Saturday, September 18, 2010

A fish story: "The customer that got away"

Bubba and Snooky will NOT be living in a goldfish tank from Jack's Aquarium & Pets store, located on Wilmington Pike in Dayton. I'm sure one of their clerks had the best intention, but really missed the boat when it came to satisfying this customer.
Here's the fish story. My daughter's high school biology class experiment, temperature affect on organism behavior (very harmless) this past week, ended with the teacher asking students if they wanted to bring home a goldfish before they would be "released" to meet another fate. With a written note of consent (required by the teacher), plus one of those cheap plastic goldfish containers lying around the house for the past 15 years, my daughter brought home two new family members.
So Saturday morning, I went on a quest to buy a tank so that Bubba and Snooky could have a permanent, comfortable home at least for the next 5 years. My thought was a 2 gallon tank, nothing fancy, but knew they should have some type of aeration. We already have a 15+ year old goldfish, so I consider myself fairly well informed about managing goldfish survival.
I started my errand at the Complete PETMART, close to my home. Open at 9:00 am, the clerk was nice and very helpful, but the store did not carry much of a product line for customers who have fish for pets. I asked the clerk where he would recommend I get a tank and support items, and he suggested Jack's Aquarium. The store is a little farther out, but Bubba and Snooky weren't looking the best for wear after swimming in the temporary vessel for more than 24 hours.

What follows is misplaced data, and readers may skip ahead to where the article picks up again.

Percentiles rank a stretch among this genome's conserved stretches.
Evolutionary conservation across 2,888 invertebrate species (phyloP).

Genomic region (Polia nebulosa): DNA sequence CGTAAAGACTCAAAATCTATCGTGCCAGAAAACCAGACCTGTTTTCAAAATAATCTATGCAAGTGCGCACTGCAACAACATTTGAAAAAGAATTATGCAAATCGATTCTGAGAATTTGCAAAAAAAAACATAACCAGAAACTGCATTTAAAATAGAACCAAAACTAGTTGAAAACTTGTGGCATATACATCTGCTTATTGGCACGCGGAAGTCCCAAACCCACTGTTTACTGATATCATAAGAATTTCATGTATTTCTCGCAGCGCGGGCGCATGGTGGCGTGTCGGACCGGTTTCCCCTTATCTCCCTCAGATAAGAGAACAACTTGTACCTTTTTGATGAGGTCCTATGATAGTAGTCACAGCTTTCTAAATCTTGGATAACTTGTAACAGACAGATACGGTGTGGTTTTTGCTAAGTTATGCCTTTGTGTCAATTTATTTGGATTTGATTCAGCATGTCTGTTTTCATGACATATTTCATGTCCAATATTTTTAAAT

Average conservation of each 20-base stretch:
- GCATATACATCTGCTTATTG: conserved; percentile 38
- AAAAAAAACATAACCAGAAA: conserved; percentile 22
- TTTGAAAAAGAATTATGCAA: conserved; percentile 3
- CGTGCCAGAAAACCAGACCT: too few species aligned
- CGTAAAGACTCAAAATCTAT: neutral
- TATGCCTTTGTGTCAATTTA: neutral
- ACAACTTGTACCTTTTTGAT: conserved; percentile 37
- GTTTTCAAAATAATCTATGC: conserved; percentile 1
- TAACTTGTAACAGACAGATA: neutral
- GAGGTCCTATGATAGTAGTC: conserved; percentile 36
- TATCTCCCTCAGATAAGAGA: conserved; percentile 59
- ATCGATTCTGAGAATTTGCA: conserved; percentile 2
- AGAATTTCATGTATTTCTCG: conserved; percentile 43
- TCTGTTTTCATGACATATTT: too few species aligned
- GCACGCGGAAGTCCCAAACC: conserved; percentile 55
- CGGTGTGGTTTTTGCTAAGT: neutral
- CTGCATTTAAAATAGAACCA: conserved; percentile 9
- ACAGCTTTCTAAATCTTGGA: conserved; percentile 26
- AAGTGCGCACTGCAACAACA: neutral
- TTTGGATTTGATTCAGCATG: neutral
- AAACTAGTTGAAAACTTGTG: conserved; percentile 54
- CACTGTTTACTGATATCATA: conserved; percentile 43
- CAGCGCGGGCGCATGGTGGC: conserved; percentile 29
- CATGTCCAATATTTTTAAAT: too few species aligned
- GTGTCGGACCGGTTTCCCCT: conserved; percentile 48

First problem – when I arrived, Jack's wasn't open, and wouldn't for another 45 minutes, until 10:00 am.  Maybe they don't think customers get up for Saturday morning errands. Instead of returning home, I killed time grocery shopping at a close-by store. Jack's was the recommended place to go for fish supplies, so I arrived back at the store just after their opening time.
"To attract and retain customers, effective organizations need to focus on determining and then providing what their customers want and value." (page 92)  I wasn't the only customer on the outside looking in before their posted opening time on Saturday.  My first reaction was that Jack's wasn't worried about being better than their competitor by making this store location available at the same time as their competitor. "Companies that want to retain their customers must continually strive to find ways to delight their customers." (page 94)  Jack's missed the boat. I would have been delighted to have been able to go into the store after 9:00 am just like the Complete PETMART store where I was delighted that there was one clerk on hand to help, even though they didn't carry products that would help out Bubba and Snooky.
Let's continue the fish story. . .
Since I had not previously shopped at Jack's Aquarium, I asked if a sales clerk could help me after looking around the store for a few minutes. I explained the situation; that I was looking for a 1 to 2 gallon tank, big enough I thought for 2 goldfish that are less than ½ inch long, at this point. I also needed an aeration unit. Knowing that these fish could live for a very long time, I told them my daughter would "super-size" the tank in about five years, but for now, I needed nothing large or fancy.